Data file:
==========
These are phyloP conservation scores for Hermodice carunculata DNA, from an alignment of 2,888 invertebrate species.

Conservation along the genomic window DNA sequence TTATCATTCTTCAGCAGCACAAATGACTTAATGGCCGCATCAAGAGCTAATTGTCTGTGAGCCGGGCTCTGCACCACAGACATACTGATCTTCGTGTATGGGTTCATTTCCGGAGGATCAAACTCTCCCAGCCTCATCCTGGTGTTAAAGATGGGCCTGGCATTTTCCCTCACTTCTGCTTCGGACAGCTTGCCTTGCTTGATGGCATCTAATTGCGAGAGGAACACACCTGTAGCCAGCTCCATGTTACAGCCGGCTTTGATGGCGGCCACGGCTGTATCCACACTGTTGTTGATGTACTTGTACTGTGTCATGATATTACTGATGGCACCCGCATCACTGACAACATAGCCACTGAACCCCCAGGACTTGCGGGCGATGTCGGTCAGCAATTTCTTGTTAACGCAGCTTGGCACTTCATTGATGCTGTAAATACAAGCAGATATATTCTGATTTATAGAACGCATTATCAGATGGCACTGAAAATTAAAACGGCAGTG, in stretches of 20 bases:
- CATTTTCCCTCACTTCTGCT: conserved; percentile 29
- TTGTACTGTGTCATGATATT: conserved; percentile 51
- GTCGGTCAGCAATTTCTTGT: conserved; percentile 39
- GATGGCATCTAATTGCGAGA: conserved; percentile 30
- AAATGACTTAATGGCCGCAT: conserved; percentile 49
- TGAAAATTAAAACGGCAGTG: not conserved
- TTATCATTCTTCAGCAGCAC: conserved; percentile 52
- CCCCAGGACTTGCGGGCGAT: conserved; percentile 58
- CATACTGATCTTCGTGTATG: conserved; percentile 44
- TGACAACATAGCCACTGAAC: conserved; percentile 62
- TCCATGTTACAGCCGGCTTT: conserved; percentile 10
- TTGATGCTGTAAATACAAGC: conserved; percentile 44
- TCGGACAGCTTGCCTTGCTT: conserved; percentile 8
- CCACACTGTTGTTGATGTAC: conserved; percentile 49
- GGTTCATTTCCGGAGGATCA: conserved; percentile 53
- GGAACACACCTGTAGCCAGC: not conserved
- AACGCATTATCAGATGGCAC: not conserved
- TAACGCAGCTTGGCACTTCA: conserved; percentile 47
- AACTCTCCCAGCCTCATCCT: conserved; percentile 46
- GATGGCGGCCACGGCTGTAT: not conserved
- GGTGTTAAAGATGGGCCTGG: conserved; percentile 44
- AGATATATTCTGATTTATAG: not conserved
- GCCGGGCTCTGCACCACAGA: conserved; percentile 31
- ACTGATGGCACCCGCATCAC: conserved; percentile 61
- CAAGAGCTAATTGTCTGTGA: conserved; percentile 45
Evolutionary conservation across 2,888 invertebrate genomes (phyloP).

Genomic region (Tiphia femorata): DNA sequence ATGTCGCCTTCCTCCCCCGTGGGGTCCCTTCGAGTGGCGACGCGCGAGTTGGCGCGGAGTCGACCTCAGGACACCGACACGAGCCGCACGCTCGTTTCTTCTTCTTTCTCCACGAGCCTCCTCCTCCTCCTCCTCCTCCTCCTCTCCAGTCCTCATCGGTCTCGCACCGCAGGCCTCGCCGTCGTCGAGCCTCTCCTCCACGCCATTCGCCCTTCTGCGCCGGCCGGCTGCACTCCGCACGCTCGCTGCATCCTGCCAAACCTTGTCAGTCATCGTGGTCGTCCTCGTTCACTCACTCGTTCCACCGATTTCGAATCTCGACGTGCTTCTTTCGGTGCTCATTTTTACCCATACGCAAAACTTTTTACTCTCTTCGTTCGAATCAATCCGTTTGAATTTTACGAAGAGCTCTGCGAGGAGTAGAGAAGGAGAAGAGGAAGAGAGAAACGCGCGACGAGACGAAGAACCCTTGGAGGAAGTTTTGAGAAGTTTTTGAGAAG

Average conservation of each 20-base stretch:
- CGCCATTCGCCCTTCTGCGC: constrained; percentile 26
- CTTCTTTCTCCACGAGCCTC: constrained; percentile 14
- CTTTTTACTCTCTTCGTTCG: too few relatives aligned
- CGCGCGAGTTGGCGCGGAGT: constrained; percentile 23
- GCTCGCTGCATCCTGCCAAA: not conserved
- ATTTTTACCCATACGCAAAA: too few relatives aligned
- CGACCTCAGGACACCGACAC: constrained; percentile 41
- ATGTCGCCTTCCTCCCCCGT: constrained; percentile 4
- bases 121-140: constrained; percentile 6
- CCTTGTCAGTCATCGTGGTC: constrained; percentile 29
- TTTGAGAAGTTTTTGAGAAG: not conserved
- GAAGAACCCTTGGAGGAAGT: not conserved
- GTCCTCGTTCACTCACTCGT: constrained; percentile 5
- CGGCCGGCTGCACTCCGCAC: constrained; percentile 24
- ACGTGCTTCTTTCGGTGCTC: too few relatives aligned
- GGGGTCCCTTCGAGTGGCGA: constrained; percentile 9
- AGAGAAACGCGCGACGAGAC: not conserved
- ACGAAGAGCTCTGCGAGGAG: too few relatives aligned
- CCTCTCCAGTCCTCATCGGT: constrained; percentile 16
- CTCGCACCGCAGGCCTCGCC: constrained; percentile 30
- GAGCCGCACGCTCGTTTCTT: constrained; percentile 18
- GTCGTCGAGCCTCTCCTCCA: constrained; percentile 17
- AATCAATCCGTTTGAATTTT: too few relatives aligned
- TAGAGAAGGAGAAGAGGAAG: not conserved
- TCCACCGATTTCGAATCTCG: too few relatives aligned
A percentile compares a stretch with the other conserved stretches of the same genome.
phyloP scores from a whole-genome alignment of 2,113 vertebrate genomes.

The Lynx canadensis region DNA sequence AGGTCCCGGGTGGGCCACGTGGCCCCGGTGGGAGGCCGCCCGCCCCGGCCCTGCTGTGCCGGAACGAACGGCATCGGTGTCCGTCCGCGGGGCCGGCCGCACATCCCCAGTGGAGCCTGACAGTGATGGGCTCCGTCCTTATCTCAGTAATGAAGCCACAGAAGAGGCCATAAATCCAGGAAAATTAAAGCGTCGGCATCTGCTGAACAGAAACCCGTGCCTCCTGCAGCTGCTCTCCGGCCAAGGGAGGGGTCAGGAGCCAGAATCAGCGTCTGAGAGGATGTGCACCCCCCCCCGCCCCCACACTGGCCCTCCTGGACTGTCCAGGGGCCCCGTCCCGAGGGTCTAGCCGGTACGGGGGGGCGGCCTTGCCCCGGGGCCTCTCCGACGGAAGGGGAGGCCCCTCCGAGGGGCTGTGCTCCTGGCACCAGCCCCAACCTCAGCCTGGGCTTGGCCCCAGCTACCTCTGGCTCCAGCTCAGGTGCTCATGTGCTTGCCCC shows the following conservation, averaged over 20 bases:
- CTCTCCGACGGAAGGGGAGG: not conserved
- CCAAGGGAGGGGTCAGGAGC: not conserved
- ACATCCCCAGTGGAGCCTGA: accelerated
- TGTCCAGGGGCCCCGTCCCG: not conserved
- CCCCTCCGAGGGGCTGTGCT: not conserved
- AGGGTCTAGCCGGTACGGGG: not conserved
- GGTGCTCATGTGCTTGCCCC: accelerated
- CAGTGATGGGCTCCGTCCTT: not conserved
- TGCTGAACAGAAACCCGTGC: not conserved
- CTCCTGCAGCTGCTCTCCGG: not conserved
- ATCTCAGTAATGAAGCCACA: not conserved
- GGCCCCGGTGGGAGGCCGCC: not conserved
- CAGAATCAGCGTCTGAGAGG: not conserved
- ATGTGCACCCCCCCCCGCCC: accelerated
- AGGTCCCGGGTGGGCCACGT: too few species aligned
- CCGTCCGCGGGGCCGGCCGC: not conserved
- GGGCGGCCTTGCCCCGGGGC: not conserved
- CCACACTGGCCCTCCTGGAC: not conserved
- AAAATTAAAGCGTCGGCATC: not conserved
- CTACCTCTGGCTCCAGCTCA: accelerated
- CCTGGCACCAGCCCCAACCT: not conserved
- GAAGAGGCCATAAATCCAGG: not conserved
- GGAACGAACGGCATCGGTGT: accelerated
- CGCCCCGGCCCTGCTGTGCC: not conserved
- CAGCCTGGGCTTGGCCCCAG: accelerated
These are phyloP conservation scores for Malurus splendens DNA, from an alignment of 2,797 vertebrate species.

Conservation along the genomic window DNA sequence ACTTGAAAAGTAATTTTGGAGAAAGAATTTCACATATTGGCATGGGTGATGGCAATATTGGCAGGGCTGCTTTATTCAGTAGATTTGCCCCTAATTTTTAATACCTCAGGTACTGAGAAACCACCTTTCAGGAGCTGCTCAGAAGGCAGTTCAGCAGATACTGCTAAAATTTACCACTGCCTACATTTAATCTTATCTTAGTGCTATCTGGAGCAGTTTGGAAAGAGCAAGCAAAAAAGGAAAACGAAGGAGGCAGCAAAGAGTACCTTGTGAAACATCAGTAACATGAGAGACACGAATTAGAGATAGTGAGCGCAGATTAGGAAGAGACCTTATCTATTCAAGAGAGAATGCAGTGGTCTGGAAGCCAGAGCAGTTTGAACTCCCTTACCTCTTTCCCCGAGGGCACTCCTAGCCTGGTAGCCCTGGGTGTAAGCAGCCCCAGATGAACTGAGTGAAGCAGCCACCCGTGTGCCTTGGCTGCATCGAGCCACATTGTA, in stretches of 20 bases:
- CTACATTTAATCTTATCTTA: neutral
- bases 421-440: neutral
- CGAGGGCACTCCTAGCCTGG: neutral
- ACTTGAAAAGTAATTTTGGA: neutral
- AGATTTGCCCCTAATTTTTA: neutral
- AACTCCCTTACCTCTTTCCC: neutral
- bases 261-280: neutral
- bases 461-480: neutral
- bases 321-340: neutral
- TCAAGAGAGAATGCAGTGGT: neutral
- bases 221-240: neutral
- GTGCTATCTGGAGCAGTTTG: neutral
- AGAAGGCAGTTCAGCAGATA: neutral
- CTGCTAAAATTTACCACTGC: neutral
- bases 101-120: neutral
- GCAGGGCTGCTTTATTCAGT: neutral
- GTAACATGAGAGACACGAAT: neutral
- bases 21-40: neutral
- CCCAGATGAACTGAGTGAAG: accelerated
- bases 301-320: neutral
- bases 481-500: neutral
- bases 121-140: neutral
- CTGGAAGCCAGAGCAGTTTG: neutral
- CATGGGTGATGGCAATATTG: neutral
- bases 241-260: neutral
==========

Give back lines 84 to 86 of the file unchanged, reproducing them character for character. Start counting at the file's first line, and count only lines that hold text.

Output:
These are phyloP conservation scores for Malurus splendens DNA, from an alignment of 2,797 vertebrate species.

Conservation along the genomic window DNA sequence ACTTGAAAAGTAATTTTGGAGAAAGAATTTCACATATTGGCATGGGTGATGGCAATATTGGCAGGGCTGCTTTATTCAGTAGATTTGCCCCTAATTTTTAATACCTCAGGTACTGAGAAACCACCTTTCAGGAGCTGCTCAGAAGGCAGTTCAGCAGATACTGCTAAAATTTACCACTGCCTACATTTAATCTTATCTTAGTGCTATCTGGAGCAGTTTGGAAAGAGCAAGCAAAAAAGGAAAACGAAGGAGGCAGCAAAGAGTACCTTGTGAAACATCAGTAACATGAGAGACACGAATTAGAGATAGTGAGCGCAGATTAGGAAGAGACCTTATCTATTCAAGAGAGAATGCAGTGGTCTGGAAGCCAGAGCAGTTTGAACTCCCTTACCTCTTTCCCCGAGGGCACTCCTAGCCTGGTAGCCCTGGGTGTAAGCAGCCCCAGATGAACTGAGTGAAGCAGCCACCCGTGTGCCTTGGCTGCATCGAGCCACATTGTA, in stretches of 20 bases:
- CTACATTTAATCTTATCTTA: neutral